For technique 2, the PAS monitor indicated 1% exhaled concentration of isoflurane, with nitrous oxide at 70% (2 liter flow) and oxygen at 30% (1 liter flow). Next, the isoflurane and nitrous oxide were discontinued, simultaneously. At the same time, the liter of flow for oxygen was changed from 1 liter to 3 liters to compensate for the loss of liters of nitrous oxide flow. The rate of decline, measured in seconds, was recorded on a data sheet.
The researcher then used the same stopwatch for all subjects. Constant alveolar ventilation was indicated by maintaining the end-tidal carbon dioxide (ETCO2) at 35% for all patients. The study ended at the time when the PAS indicated 0.7% isoflurane.
The patient continued to emerge from anesthesia and was extubated according to standards of care for all patients. The study in no-way hindered the patient from receiving adequate and safe anesthesia. Both techniques used are currently used for general anesthesia, and are accepted by the ASA.
The participants in the study received the same standards of care for all patients at the research site. No aspect of anesthetic care was withheld from the participants. All information obtained from the patient and their chart remained confidential.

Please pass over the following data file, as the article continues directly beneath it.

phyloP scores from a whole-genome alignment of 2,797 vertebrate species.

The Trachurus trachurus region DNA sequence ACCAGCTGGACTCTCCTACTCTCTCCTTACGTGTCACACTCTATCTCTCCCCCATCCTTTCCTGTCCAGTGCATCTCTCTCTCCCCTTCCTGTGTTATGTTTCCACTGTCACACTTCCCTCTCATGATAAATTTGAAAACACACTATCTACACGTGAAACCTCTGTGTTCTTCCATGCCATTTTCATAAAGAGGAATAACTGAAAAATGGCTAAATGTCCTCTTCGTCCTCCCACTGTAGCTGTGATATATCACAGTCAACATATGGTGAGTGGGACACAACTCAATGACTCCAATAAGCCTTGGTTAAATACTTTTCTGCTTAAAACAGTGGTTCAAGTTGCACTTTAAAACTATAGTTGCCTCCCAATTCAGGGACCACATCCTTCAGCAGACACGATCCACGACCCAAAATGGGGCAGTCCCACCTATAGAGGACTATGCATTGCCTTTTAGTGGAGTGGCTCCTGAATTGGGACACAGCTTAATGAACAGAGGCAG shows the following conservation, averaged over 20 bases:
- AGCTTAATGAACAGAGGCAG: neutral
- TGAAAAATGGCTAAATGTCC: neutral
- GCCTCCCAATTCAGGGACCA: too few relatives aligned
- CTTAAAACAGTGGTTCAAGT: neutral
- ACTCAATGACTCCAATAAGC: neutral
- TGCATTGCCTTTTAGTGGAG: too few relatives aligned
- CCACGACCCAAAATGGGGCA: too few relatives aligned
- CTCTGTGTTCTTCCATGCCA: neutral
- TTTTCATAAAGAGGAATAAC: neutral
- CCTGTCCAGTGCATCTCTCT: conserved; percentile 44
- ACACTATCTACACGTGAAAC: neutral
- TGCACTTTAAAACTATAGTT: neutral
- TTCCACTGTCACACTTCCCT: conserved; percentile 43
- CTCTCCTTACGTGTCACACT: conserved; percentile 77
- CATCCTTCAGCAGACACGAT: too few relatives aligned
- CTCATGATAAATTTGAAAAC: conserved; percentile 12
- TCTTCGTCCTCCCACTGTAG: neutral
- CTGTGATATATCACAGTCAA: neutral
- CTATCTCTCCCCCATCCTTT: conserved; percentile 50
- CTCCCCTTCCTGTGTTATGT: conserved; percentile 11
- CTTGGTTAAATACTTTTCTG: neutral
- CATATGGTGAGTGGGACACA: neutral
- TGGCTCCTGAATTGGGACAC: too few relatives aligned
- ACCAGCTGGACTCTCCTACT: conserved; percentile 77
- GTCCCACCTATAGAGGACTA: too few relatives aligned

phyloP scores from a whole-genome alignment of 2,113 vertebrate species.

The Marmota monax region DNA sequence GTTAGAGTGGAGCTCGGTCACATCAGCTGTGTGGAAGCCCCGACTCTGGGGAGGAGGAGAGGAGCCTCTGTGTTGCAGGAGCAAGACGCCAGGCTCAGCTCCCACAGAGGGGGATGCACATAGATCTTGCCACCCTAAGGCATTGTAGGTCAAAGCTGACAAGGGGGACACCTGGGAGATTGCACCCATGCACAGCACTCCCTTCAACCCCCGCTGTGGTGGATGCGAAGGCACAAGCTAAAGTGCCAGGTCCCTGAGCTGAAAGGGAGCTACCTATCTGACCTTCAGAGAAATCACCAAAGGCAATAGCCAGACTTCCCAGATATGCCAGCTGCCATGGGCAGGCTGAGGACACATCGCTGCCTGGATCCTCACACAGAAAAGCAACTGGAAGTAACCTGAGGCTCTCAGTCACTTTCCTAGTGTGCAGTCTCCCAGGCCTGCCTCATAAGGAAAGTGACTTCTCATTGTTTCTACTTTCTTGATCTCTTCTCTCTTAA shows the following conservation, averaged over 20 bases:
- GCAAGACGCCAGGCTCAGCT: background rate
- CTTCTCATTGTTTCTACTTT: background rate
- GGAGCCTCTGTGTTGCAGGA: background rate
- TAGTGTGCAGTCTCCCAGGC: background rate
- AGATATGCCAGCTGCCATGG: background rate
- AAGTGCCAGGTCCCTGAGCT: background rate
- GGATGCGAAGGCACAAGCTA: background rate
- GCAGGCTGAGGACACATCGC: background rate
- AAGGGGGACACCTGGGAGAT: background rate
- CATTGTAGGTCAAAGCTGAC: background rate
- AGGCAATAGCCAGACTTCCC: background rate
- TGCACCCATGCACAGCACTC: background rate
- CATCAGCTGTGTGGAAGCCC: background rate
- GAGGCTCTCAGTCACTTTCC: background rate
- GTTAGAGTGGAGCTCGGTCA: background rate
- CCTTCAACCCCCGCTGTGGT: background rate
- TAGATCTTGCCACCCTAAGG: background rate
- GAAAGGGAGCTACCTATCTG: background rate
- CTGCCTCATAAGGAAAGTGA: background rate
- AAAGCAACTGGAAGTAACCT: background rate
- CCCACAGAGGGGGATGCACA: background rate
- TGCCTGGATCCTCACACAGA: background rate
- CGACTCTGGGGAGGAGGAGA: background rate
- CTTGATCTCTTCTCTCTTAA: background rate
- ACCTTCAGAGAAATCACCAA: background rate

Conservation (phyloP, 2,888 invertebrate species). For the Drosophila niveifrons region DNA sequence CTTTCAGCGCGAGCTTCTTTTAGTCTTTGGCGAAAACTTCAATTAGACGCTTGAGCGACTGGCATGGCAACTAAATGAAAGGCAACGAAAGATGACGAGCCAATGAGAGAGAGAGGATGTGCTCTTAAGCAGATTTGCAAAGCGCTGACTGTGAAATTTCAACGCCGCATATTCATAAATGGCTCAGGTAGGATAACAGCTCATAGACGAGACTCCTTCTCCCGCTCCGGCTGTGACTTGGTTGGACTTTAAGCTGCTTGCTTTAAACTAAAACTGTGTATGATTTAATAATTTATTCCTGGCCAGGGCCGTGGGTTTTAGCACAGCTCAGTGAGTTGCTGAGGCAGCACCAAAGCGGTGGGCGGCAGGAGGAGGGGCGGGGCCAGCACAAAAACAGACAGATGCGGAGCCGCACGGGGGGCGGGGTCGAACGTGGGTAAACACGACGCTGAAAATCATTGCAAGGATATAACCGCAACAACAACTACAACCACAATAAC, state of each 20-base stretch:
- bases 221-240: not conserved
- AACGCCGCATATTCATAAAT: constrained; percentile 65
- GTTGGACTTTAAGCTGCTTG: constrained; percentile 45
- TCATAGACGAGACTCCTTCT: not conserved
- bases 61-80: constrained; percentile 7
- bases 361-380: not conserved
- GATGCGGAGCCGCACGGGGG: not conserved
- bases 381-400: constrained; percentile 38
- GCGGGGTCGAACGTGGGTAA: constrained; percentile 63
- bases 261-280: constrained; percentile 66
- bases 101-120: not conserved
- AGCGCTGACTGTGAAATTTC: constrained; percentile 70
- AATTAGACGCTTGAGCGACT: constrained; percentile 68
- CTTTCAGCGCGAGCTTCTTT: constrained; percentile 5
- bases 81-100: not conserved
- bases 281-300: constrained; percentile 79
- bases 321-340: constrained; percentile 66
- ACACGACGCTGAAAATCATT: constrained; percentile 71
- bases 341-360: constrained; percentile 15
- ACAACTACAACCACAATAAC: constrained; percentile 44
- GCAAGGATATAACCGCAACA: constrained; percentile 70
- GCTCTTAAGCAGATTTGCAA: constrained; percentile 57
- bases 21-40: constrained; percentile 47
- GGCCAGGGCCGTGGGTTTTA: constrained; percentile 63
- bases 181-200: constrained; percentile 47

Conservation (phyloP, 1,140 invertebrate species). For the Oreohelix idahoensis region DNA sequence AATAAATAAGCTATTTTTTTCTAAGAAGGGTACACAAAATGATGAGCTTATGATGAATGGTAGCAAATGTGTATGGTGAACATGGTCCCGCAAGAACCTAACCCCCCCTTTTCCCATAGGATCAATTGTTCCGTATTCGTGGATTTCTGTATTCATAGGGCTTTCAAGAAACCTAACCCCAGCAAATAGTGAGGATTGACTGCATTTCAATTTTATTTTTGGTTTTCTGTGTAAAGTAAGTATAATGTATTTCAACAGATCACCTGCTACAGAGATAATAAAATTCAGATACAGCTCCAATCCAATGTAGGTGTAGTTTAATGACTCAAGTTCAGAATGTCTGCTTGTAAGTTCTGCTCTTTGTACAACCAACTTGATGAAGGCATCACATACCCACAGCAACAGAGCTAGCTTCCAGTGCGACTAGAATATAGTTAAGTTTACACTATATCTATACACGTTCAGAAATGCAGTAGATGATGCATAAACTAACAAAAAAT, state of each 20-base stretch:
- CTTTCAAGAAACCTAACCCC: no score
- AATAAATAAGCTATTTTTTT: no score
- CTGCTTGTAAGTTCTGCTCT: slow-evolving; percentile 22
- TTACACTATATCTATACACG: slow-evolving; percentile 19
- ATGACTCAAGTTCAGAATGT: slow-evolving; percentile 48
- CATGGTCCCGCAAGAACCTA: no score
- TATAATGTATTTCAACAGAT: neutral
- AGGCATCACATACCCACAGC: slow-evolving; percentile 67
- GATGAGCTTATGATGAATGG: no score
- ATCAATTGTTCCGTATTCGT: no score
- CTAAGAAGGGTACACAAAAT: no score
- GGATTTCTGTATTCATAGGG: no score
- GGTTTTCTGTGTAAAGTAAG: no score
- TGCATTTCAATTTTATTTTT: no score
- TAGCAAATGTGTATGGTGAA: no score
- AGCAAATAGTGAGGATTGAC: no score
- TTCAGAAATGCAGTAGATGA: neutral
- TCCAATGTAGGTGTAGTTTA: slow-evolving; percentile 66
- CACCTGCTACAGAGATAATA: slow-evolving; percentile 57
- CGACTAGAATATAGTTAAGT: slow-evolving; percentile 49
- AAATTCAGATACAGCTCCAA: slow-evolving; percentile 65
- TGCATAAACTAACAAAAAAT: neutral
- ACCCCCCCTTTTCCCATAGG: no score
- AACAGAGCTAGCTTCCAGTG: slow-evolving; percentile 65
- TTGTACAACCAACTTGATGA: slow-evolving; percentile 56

Two techniques were used during the experiment. Technique 1 (N=30) was the elimination of isoflurane without nitrous oxide. Technique 2 (N=30) was the elimination of isoflurane simultaneously with nitrous oxide. A total of 60 subjects were studied.
Statistical analyses were done to determine if a difference existed for the independent variables based on technique. An independent group t-test was used to identify if any differences existed between the two techniques based on age. Chi-square was used to identify if there were differences between the two technique groups based on gender. Mann-Whitney U was used to identify if there was a difference between the two technique groups based on ASA status. Groups were established for Analysis of Variance (ANOVA) for age in years (yr.) and weight in kilograms (kg) to determine the influences of age and weight on duration of elimination.